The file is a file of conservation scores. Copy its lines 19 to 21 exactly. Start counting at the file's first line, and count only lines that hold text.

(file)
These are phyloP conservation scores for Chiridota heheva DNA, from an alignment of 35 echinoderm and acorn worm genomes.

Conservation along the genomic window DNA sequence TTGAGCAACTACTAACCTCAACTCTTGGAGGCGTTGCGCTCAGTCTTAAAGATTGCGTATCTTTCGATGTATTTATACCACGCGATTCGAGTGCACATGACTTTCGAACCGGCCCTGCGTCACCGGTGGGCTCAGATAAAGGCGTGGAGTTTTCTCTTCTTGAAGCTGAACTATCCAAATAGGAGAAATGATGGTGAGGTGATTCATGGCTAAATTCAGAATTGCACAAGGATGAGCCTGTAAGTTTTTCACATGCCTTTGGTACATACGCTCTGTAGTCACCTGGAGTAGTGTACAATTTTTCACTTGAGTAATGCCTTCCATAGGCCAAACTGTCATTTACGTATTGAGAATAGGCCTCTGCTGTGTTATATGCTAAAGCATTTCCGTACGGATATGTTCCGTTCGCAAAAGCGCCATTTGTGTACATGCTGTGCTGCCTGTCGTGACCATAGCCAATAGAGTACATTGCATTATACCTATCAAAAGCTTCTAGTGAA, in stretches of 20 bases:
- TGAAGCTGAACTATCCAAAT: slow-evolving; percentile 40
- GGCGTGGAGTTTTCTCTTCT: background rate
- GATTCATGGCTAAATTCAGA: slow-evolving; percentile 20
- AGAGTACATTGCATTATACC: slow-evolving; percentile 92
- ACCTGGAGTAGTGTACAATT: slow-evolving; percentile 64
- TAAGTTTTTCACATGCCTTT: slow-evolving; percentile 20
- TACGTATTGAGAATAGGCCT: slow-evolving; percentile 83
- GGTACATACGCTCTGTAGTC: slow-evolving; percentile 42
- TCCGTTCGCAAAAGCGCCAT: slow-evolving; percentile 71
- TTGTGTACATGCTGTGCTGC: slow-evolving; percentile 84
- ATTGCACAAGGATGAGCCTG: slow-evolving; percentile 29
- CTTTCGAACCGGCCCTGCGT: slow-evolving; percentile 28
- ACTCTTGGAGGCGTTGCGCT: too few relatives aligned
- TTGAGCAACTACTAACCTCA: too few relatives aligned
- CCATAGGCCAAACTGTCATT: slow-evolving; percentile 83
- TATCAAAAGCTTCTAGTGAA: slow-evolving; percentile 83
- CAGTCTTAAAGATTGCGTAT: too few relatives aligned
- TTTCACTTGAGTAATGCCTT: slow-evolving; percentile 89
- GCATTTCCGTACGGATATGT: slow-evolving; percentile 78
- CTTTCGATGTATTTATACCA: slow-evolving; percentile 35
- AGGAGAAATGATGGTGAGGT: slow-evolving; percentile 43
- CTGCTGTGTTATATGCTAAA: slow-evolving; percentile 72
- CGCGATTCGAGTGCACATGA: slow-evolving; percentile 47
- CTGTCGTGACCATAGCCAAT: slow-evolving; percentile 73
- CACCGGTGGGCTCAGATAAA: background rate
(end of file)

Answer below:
- CAGTCTTAAAGATTGCGTAT: too few relatives aligned
- TTTCACTTGAGTAATGCCTT: slow-evolving; percentile 89
- GCATTTCCGTACGGATATGT: slow-evolving; percentile 78